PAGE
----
We speak in the first place about the individual believer. We must remember that this life of the risen Lord, as linked with the Holy Spirit, who is the Spirit of life, resides in the very deepest part of our being, in our spirit, or in what the New Testament calls "the inner man". Therefore the most spiritual people will find that the conflict of life rages around and upon their spirit. There is a direct assault upon their spirit in order to get their spirit weakened, shut in and pressed down, so that somewhere in the depths of their being they feel that they are unable to breathe, so to speak. They cannot actually locate it, but they are conscious that right within there is a locking up, a pressing, a hemming in, a suffocating of spirit. One of two things will result. Either their spirit will be pressed out under this weight of spiritual death, and they will go under; or else they will have to call earnestly upon the Lord that they may be strengthened with might by His Spirit into the inward man, and then exercise faith on the ground of their prayer and seek to assert their spirit against this thing.

The trouble with a great many of the Lord's people is that they do not rise up in spirit and, in the name of the Lord, meet and resist that thing which is threatening to crush the very life out of their spirit. There is an accepting of things; there is a consenting; there is a passive attitude; or else there is a getting into an awful swirl of questionings doubtings, arguments and discussions with the devil, going round in an eternal circle of introspection and self-analysis, when really in such circumstances believers ought in their spirits to rise up in faith in the name of the Lord to resist this thing and refuse to have it, calling, in His name, upon the energies of the Holy Ghost. We shall never get through until we learn how to do that. If the enemy finds that he can hold the situation by keeping us in that circle, that awful going round of debate, argument, discussion, of analysing, of questioning, of doubting, he will keep us going round; he will whip us up like a circus horse to keep us running round all the time, while we never get beyond the point where we started. If you keep going back there all the time, not making one fragment or fraction of real spiritual progress toward victory, you can go on so indefinitely.

Another favourite method of the enemy is to try to get us to explain this thing along lines which are less than the real explanation, to draw in other things which he would like us to believe may account for it. The things may be numerous and various. If we settle down to accept such an explanation, it will prove our undoing. While there may be much that he can use and play upon in natural conditions, and while it may be true that he is making the most of all that is available of our own human weakness, and perhaps our physical condition, and our constitution, our make-up, and our surroundings, nevertheless ultimately it may not be a question of anything in nature at all, but a matter of being strong in spirit. You may take it as one of the settled things that there is no hope for anybody in the direction of those natural conditions. If you start working from the circumference to the centre, you are working the wrong way, and you will not get through; you will be held on the circumference until you are dead. The enemy will not let you reach the centre from the circumference. You must start at the centre and work outward. The key to victory is our spirit-union with our risen and reigning Lord.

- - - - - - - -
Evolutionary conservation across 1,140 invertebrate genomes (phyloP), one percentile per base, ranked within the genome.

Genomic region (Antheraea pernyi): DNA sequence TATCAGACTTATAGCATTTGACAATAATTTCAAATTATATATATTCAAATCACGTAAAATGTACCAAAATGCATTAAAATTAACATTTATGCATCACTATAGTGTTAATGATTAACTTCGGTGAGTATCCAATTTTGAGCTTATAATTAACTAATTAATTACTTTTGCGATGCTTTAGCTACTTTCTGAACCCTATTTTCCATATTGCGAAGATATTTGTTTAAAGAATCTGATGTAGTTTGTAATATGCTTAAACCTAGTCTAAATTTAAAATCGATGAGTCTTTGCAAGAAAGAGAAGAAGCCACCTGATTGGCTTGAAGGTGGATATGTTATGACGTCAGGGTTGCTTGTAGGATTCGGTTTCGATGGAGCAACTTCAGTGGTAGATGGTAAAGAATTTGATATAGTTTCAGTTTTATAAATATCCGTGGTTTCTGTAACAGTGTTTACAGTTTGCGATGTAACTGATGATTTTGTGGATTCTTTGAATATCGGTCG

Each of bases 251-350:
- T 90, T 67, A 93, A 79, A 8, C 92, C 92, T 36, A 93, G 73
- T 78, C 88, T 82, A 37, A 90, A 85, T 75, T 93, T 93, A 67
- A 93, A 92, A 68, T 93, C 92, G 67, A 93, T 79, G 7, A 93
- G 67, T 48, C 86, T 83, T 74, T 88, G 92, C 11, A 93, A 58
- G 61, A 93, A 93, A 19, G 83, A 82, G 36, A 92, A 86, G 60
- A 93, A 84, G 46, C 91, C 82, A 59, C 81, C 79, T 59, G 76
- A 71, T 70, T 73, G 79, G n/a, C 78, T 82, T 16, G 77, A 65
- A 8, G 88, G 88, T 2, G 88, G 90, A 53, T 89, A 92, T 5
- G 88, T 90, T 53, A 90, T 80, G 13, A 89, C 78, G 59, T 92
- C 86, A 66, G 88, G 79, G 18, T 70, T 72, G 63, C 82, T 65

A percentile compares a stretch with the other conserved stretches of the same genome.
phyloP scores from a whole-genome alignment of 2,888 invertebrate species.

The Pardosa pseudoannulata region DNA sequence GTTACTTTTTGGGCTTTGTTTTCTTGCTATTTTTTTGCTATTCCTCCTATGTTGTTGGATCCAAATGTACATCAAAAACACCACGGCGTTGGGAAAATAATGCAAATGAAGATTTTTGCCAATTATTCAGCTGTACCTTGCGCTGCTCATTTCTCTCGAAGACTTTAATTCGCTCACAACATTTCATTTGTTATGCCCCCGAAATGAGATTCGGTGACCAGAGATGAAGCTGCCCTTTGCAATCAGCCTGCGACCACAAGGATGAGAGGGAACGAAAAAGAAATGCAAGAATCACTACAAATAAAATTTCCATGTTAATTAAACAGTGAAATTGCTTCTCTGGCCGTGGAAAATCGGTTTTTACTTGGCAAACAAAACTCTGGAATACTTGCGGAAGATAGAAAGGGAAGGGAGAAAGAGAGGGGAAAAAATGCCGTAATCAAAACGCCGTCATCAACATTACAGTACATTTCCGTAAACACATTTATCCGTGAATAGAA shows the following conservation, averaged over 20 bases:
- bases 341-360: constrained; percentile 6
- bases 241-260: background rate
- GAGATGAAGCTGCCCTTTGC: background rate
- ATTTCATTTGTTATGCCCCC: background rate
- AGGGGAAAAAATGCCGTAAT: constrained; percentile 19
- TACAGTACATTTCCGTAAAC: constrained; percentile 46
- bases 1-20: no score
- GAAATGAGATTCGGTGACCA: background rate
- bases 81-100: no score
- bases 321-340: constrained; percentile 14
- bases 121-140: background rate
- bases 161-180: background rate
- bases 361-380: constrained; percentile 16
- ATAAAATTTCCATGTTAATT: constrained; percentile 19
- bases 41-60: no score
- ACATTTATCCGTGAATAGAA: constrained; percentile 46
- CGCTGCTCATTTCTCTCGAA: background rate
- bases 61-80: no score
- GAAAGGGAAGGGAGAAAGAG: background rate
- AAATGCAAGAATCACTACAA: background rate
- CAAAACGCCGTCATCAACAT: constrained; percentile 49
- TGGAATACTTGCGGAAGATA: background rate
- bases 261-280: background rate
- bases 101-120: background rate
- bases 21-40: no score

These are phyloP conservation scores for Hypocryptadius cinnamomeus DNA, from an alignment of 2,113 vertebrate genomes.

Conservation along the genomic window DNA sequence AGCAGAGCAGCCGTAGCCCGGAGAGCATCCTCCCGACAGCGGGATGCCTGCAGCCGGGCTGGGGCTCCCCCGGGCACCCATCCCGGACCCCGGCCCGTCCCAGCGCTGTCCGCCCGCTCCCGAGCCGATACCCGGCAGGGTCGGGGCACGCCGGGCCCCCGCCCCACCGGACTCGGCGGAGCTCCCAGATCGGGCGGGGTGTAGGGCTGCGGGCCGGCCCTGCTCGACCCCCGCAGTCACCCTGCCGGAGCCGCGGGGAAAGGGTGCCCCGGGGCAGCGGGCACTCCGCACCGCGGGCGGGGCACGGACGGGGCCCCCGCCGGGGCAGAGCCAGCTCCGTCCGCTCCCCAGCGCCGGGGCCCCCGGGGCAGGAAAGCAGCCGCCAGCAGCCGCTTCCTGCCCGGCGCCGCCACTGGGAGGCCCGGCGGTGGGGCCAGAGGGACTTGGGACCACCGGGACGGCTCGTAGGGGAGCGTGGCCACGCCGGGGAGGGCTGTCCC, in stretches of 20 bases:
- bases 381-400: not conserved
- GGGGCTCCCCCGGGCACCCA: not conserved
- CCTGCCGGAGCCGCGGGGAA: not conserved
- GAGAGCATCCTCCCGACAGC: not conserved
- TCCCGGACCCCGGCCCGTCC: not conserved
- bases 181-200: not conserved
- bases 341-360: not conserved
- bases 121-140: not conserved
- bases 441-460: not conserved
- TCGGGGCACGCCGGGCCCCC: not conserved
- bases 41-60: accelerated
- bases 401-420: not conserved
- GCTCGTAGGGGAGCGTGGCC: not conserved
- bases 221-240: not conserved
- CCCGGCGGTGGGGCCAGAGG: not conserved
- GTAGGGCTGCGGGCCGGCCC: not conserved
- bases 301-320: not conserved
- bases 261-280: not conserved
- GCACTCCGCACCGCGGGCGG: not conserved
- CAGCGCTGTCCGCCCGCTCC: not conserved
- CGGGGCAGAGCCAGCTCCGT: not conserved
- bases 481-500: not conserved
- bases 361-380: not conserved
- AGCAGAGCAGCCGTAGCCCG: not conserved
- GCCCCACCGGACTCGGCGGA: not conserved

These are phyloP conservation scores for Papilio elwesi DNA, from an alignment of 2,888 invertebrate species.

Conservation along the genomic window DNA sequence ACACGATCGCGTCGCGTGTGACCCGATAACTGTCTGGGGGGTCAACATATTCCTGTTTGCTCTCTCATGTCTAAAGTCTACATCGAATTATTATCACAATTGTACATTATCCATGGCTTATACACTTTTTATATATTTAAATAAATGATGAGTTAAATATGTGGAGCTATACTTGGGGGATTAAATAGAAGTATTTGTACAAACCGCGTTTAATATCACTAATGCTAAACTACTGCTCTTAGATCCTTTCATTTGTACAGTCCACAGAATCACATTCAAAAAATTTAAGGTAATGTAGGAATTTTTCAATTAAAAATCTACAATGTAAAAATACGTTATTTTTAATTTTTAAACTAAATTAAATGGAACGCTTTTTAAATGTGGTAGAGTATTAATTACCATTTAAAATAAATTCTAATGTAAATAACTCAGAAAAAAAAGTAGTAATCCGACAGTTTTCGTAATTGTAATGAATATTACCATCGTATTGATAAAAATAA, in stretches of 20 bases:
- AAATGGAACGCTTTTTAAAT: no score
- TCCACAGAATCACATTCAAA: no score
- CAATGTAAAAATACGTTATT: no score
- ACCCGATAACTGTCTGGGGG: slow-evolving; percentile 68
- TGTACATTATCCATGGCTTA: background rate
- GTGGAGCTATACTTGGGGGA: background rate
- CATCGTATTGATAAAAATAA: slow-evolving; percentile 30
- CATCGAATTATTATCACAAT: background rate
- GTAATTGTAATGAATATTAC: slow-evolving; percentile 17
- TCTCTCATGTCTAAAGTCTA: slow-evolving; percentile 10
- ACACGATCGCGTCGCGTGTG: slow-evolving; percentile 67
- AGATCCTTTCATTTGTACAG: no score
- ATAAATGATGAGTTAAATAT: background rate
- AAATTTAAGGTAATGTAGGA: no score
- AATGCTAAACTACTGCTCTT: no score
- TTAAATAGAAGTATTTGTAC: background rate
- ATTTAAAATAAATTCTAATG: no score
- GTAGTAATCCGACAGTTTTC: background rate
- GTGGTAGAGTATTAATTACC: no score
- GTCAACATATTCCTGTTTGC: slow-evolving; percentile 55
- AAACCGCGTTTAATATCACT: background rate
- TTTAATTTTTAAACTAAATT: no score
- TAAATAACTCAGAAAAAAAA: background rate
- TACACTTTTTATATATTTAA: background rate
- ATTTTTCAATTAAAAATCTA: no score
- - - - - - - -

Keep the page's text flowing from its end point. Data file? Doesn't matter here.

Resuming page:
There are other realms, of course, in which this death battle goes on, and where this assault of death is made upon the believer. Sometimes it is upon the mind. There is a darkening, a numbing, or something like a paralysing of the mind when you turn to consider the things of the Lord. At other times you may be quite clear and free, and your mind have little trouble in working in ordinary things, but immediately you come to spiritual things, to the things of the Lord, you discover that your mind is becoming overclouded, and is not functioning. It is being paralysed; there is a darkness and a death creeping over it. The enemy does make assaults upon our minds; there is no doubt about that. He attacks our soul: not only the intellectual side, but every side. The enemy makes an assault upon the emotional side, to dry up and freeze our feelings, so that we are totally incapable of giving any response or of exercising any kind of heart function in relation to the Lord. The same is true in the realm of the will. There are times when it seems we cannot make a decision, and cannot will in the way of the Lord. The will comes under assault like that.